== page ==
On June 13, 1997, a fire broke out from a faulty transformer at the Uphaar Cinema hall in New Delhi's affluent Green Park area. It was screening the patriotic Bollywood film Border on its opening day. It was a full house, and exit doors were locked to prevent people from sneaking in without tickets.
While about 750 people on the first floor managed to escape the fire, those seated in the balcony seats were trapped and a private box for the Ansal family, which owned the cinema, had been added, further blocking access to the exits.
Fifty-nine people died due to asphyxiation and suffocation, and more than 100 were injured in the stampede that ensued. Neelam and Shekhar Krishnamoorthy lost their two teenage children, Ujjwal, 13, and Unnati, 17, in the fire.
Trial by Fire, a seven-part Netflix series, is based on the memoir written by the Krishnamoorthys and delves into the couple’s 26-year fight for justice against the Ansal brothers, who owned the cinema hall. Thanks to this landmark case, awareness regarding fire safety in India has slowly changed for the better, ensuring the government and municipal corporations have since taken fire emergencies more seriously and put measures in place, such as evacuation plans.
Although, even today, no concrete laws have been framed.
Uphaar Cinema was owned by two brothers, Gopal and Sushil Ansal, who were famous real estate barons in Delhi. The fire was caused by two faulty transformers that had been shoddily repaired. Public alarm and emergency lights systems were out of order and there were only two fire extinguishers available. Fire engines and ambulances were delayed and inadequate.
The grieving couple recounts how they realised they could not fight this battle alone, but most lawyers would not help them as they were unwilling to go against the Ansals. They sifted through the names of victims, noting down the numbers of affected families and following up with them. Finally, they formed the Association of the Victims of the Uphaar Tragedy on June 30, 1997, with nine families. Today there are 28 and it is a registered society.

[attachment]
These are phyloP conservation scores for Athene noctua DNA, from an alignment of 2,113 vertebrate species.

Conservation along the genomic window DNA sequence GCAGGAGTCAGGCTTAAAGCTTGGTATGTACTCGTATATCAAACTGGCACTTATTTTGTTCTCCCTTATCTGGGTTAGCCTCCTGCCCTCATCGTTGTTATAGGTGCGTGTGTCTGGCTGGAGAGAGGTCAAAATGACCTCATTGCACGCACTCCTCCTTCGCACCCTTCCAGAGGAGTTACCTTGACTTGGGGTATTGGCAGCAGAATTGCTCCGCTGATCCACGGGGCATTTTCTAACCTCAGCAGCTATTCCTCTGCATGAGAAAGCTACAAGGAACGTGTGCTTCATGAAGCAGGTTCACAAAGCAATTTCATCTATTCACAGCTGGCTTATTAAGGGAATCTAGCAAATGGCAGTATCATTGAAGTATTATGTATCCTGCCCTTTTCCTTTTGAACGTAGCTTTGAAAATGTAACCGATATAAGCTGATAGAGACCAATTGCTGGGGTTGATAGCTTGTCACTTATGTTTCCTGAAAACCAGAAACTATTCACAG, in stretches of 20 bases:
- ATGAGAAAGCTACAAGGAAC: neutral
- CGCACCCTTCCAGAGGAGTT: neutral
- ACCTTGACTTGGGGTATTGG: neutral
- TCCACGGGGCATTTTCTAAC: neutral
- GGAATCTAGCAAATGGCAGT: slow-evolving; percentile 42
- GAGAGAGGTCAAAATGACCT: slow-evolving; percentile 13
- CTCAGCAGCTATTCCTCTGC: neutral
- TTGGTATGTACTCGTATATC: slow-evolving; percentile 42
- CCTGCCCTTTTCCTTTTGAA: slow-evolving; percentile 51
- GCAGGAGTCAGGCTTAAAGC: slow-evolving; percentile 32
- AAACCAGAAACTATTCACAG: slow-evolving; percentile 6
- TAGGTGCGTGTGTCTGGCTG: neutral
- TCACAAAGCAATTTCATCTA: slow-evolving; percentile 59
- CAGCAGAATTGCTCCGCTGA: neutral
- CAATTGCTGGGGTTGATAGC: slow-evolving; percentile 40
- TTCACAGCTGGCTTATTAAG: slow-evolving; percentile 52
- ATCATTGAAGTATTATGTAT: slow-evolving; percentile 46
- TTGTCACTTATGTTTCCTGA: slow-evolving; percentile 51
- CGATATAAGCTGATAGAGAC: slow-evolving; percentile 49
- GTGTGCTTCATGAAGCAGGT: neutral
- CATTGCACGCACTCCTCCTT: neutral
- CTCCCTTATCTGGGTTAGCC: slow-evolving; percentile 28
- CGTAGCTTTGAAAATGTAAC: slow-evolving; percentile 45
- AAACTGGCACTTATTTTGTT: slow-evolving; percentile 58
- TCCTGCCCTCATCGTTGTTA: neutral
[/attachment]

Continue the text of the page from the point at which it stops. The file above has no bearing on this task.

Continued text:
The couple started by filing a civil writ with other people who had lost loved ones in the accident, helped by senior advocate KTS Tulsi, who agreed to help them pro bono.
“Our whole journey has been about no other parent having to go through what we did, and to get justice for our kids," Neelam tells The National. "It is a sad fact that in spite of a quarter of a century having passed, no one cares enough for fire safety even today, not the government agencies, policymakers nor the ordinary citizens.
“The Netflix series is a sensitive portrayal of our story without melodrama. But, of course, our journey of 25 years had worse struggles than the series could show — from intimidation and being threatened to fearing for our lives.
"Why is the law special for people like the Ansal brothers and why is my suffering inferior? I feel that everyone, especially youngsters, should raise their voices against shoddy standards and enforce better fire safety laws and standards. Only those cases that evoke public outrage like the Nirbhayaa case [a 2012 case in which a girl, 23, was severely sexually assaulted on a bus] have got justice in a short time. Otherwise, cases like ours take years and don’t deliver justice."